California Democratic Gov. Gavin Newsom said Sunday that at least 12 people had died in the state following a massive onslaught of extensive rain and strong winds.
Newsom has declared a state of emergency as the National Weather Service warns, “The West Coast remains under the target of a relentless parade of cyclones that form and intensify over the Pacific Ocean,” bringing about what it described as “atmospheric rivers” hitting Northern California and the coastline, CBS News reported.
“In the last 10 days, 12 people have lost their lives to these floods,” Newsom said. “These floods are deadly, and have now turned [out] to be more deadly than even the wildfires here in the state.”
On Monday, the White House announced that President Joe Biden had “declared that an emergency exists in the State of California and ordered Federal assistance to supplement State, tribal, and local response efforts due to the emergency conditions resulting from successive and severe winter storms, flooding, and mudslides beginning on January 8, 2023, and continuing,” according to a press release.
A new 𝗮𝘁𝗺𝗼𝘀𝗽𝗵𝗲𝗿𝗶𝗰 𝗿𝗶𝘃𝗲𝗿 is coming to California. The winter #storm Monday-Tuesday will bring back strong winds, and extensive rainfall. Mudslides and flooding are likely. #CAwx #California #Atmosphericriver
— Windy.com (@Windycom) January 9, 2023
And officials warn the next storm is expected to hit the state Tuesday.
“The cumulative effect of successive heavy rainfall events will lead to additional instances of flooding,” the weather agency added. “This includes rapid water rises, mudslides, and the potential for major river flooding.”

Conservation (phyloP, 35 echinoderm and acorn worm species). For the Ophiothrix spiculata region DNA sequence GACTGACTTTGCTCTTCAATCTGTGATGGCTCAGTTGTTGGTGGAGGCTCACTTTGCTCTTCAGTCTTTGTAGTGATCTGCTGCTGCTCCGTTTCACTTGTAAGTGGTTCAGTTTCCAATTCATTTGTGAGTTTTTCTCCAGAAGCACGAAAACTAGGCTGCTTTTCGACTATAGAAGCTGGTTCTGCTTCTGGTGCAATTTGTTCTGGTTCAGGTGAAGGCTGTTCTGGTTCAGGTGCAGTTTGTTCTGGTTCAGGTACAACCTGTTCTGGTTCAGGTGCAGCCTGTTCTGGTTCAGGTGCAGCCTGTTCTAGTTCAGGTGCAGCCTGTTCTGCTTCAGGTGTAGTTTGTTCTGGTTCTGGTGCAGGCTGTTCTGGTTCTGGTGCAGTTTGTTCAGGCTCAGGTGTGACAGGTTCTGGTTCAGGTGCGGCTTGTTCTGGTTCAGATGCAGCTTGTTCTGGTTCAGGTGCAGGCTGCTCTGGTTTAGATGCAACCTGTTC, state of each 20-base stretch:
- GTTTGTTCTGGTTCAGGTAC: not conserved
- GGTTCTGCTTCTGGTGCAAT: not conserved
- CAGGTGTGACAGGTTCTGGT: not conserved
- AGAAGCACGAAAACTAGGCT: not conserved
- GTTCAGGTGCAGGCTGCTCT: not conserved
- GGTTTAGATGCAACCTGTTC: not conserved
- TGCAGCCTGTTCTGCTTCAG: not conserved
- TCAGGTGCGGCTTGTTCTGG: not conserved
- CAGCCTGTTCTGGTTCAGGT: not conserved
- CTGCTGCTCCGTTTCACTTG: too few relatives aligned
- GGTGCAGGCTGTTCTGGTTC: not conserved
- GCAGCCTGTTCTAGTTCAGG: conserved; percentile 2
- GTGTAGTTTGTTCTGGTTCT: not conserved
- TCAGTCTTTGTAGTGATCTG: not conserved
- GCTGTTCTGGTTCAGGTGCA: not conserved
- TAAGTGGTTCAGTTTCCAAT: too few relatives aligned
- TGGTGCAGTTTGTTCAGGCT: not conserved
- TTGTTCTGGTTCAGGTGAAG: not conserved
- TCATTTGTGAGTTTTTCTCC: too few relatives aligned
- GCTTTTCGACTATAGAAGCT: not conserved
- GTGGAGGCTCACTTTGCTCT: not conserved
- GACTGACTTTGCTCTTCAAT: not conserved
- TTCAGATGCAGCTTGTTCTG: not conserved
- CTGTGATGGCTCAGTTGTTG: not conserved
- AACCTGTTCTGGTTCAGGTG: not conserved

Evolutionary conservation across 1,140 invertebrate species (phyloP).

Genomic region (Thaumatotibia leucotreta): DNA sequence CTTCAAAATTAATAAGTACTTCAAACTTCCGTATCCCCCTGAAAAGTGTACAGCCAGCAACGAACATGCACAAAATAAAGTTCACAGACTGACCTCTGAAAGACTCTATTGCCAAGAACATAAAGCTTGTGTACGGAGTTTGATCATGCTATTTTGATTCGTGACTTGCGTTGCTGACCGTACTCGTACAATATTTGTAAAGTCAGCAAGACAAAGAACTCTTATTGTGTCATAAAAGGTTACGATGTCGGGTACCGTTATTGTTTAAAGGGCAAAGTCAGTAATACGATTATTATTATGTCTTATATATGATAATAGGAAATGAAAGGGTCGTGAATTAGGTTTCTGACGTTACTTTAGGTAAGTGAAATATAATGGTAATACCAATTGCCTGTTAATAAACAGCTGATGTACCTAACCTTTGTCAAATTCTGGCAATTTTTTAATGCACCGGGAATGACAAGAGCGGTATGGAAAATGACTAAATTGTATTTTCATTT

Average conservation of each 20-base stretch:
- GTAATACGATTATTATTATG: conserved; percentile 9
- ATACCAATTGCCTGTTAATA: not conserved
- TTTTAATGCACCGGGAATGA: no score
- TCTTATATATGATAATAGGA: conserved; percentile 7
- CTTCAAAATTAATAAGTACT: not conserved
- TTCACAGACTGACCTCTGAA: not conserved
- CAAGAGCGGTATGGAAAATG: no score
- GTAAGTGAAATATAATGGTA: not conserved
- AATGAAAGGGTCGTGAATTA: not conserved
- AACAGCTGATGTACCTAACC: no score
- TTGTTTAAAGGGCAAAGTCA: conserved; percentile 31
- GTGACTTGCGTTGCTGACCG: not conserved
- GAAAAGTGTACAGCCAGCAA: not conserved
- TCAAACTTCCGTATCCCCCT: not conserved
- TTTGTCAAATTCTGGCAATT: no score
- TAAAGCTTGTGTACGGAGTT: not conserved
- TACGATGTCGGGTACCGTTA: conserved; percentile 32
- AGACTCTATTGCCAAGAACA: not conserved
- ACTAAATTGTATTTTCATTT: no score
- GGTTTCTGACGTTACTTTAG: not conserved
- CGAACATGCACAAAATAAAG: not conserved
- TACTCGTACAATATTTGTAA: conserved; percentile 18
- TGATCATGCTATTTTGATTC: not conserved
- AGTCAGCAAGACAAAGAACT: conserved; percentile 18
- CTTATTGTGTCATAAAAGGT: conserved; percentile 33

“Susceptible terrain and areas near recent burn scars will be most at risk for debris flows and rapid runoff,” the agency continued.
— Insider Paper (@TheInsiderPaper) January 6, 2023
Officials in Santa Cruz County also issued an evacuation warning for several areas from Sunday through Tuesday for flooding, with a Flash Flood warning issued by the NWS Bay Area for Santa Cruz, Watsonville, and Scotts Valley, on Monday.
KTVU posted a video on Twitter on Monday showing an overhead view of the flooding in Santa Cruz County’s Felton Grove, reporting that “first responders were searching for residents to rescue using jet skis.”
This is a look at the flooding from above in Santa Cruz County's Felton Grove.
First responders were searching for residents to rescue using jet skis on Monday morning. pic.twitter.com/bpndHZeOzV
— KTVU (@KTVU) January 9, 2023
Hundreds of thousands of electric customers also remained without power in the affected areas of the coastline on Monday, according to the tracking database PowerOutage.us.
The storms are also expected to bring heavy snowfall to the Sierra Nevadas “exceeding 6 feet across the higher elevations before the snow tapers off Wednesday morning,” the NWS stated.
“For the higher terrain of the Sierra Nevada, extremely heavy snow and intense snowfall rates are anticipated to make travel very dangerous to impossible at times, including the potential for road closures,” the agency added, noting that the snow accumulation brings increased threats of avalanches.